Man says sorry on China state TV for internet rumors
Heavy crackdown continues on blogging and social media
A Chinese man apologised on state television Tuesday after being detained for "publishing false stories" on an overseas news portal alleging gross rights abuses, the latest step in a wide-ranging crackdown on "Internet rumours".
Xiang Nanfu, 62, had posted untrue stories on the Chinese-language site Boxun since 2009 that "seriously harmed the image of the state" and "had a very bad impact", a statement on the Beijing police website said.
Hundreds of Chinese bloggers and journalists have been arrested in recent months as part of a government-backed campaign to assert greater control over social media, which has seen influential critics of Beijing paraded on state television.
The clampdown, which began last year, appears to be part of a concerted effort by China's ruling Communist party, which maintains an iron grip on power, to rein in criticism.
"My behaviour has had a very bad impact. I recognise I have smeared the (Communist) Party and the government. My behaviour is criminal behaviour," said Xiang, in a nine-minute news report on China Central Television (CCTV).
"How can I apologise to the party and the government, let alone apologise to my family?
"I am truly, extremely regretful. I hope the government can give me the opportunity to mend my ways, make contributions and become a new person."
Among the rumours Xiang was alleged to have created was that the Chinese government "removed" organs from living people and "buried people alive", the police statement said.
Another claim was that more than 1,000 policemen violently expropriated land, including beating a pregnant woman to death, it added.
The television report showed covert images of Xiang surfing the web in Internet cafes, and him being led away from his apartment after it was raided by police accompanied by a television crew.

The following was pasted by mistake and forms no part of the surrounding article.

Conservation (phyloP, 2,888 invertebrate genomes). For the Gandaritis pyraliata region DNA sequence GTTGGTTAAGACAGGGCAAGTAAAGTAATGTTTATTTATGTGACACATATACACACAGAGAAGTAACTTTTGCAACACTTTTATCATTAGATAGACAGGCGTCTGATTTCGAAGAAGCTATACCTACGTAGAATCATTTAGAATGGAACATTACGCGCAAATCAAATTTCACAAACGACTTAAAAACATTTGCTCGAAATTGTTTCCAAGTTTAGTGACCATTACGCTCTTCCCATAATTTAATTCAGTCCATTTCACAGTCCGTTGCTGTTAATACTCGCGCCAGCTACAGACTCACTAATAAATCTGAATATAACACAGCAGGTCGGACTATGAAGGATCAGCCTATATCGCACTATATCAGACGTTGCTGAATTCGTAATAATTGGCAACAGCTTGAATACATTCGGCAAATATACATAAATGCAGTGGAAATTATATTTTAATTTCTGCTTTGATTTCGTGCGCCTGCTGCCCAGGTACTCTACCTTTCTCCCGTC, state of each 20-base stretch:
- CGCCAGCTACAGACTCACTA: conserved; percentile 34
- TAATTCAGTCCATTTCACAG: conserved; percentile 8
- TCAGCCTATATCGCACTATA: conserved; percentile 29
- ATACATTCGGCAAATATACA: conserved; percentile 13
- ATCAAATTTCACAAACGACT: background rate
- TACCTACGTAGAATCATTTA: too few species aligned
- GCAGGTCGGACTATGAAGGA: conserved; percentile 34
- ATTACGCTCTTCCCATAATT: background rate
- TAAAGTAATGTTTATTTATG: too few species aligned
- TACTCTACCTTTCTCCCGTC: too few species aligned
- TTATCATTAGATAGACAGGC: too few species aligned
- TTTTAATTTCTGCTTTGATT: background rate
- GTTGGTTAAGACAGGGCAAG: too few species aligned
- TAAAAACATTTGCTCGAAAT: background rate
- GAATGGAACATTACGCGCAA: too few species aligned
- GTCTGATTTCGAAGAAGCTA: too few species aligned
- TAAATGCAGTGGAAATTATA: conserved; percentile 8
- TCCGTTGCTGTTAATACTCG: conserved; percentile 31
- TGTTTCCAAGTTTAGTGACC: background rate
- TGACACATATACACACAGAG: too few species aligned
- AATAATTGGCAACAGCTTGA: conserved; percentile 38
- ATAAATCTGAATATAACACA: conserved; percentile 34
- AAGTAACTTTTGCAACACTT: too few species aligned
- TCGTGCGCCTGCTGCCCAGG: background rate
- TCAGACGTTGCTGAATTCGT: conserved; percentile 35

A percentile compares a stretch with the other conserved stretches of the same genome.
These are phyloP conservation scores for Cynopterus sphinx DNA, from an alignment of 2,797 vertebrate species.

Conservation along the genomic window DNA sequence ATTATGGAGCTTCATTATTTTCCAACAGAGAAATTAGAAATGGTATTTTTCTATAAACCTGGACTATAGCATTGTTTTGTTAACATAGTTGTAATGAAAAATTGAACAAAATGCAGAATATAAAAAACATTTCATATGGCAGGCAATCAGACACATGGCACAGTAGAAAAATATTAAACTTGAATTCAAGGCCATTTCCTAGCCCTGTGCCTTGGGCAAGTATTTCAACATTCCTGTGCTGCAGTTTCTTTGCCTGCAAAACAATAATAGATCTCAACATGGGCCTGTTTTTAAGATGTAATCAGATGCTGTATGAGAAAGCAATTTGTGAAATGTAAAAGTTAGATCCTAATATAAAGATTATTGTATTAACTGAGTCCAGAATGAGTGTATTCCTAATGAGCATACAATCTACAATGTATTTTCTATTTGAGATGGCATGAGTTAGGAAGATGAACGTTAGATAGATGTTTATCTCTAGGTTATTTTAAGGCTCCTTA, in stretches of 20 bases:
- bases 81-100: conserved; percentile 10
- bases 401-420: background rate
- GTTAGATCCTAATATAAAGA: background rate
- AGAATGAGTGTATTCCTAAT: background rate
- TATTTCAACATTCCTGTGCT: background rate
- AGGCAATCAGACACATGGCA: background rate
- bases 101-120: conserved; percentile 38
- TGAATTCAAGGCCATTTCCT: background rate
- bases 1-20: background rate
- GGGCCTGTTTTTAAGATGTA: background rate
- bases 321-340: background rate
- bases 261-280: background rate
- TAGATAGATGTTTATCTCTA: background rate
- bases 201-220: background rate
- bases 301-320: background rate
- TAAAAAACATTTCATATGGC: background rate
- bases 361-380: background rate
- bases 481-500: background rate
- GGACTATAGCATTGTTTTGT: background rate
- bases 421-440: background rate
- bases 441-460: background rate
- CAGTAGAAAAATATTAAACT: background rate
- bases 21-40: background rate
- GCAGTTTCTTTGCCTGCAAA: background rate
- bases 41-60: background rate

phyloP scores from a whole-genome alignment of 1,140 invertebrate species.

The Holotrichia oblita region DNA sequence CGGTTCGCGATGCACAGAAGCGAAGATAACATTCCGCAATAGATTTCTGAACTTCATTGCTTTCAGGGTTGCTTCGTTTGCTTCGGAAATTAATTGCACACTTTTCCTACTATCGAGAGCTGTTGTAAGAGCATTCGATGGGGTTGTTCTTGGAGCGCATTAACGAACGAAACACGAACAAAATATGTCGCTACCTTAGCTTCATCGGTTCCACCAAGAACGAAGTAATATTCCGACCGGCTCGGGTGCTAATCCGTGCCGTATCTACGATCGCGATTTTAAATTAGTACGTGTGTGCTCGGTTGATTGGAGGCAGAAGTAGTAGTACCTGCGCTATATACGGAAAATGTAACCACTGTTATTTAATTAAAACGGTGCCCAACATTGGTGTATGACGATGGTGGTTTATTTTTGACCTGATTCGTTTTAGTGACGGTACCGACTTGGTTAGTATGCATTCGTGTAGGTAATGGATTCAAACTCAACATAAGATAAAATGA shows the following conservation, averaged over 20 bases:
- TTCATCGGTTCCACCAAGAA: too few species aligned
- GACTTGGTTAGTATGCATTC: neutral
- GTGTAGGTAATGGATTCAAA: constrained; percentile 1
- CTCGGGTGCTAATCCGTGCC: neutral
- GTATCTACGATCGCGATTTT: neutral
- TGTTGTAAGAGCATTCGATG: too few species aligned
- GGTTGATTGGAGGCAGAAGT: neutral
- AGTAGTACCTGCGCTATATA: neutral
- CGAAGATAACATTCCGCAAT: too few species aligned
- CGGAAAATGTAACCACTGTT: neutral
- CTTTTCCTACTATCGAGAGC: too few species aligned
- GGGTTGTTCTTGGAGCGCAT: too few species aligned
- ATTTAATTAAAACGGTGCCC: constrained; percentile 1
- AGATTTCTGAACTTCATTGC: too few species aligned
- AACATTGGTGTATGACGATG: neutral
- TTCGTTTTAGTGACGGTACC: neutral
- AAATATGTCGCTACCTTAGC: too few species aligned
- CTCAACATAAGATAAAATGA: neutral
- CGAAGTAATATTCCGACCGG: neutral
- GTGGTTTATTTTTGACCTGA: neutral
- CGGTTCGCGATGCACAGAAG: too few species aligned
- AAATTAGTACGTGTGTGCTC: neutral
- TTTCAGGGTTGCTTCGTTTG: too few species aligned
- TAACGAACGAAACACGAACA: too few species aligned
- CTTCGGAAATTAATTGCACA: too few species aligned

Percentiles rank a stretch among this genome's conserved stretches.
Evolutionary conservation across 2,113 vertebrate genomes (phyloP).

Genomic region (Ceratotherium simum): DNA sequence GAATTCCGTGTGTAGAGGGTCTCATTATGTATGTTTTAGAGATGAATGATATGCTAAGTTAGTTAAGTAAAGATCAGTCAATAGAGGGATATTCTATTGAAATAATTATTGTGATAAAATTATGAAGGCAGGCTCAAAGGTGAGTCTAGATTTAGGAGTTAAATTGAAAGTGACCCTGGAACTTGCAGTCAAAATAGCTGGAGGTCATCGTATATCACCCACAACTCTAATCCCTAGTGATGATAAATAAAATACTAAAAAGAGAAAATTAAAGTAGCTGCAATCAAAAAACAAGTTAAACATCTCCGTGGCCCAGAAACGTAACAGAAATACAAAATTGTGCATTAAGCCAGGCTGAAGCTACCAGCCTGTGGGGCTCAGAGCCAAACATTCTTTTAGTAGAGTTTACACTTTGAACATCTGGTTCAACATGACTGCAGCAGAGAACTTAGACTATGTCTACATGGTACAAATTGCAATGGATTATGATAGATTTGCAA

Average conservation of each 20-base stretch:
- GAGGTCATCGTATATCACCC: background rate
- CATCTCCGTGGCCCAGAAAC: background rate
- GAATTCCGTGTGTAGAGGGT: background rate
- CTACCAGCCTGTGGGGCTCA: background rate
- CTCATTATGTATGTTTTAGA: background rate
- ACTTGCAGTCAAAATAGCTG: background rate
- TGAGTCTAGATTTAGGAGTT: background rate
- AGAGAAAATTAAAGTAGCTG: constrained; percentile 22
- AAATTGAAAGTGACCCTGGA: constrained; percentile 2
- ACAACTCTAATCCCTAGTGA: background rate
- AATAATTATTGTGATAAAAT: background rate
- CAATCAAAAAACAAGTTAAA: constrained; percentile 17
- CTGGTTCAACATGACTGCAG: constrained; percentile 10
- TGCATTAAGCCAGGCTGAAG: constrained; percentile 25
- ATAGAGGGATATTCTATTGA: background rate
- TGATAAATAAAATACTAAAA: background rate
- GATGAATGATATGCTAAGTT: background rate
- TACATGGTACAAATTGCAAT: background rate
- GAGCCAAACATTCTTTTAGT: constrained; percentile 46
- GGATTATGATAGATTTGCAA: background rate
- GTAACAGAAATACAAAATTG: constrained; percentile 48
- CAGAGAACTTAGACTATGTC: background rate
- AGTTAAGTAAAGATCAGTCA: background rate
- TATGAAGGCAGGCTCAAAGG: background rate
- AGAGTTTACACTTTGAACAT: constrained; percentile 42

Boxun, which often reports unsourced rumours, issued a statement on its website describing Xiang as a "Boxun journalist".
The statement denied the US-based website had reported on such organ removals or burying people alive, and linked the detention to China's recent Internet crackdown.
"We noted that a lot of Chinese web users and dissidents were detained by authorities recently. This is a clear sign that human rights in China are quickly deteriorating," the statement said.
At the start of the campaign last year, officials told Internet celebrities with millions of followers to "promote virtues" and "uphold law" online.
Soon after, Chinese-American billionaire blogger Charles Xue -- who regularly posted reform-minded comments on a variety of sensitive issues -- was arrested for suspected involvement in prostitution.
Links between the crackdown and the arrest of the popular blogger -- who had attracted 12 million online followers -- were routinely dismissed by state media.
Xue was paraded on state television, which also broadcast an interview with Pan Shiyi, another of China's most popular bloggers, in which he appeared contrite and warned of the dangers of "casual" online posts.
Qin Zhihui, the first person to stand trial in the Internet crackdown, was jailed for three years last month after he confessed his guilt and made a lengthy statement of remorse, even thanking his detention centre.
Under regulations announced last September, Chinese Internet users face three years in prison for writing defamatory messages that are re-posted 500 times. Web users can also be jailed if offending posts are viewed more than 5,000 times. AFP
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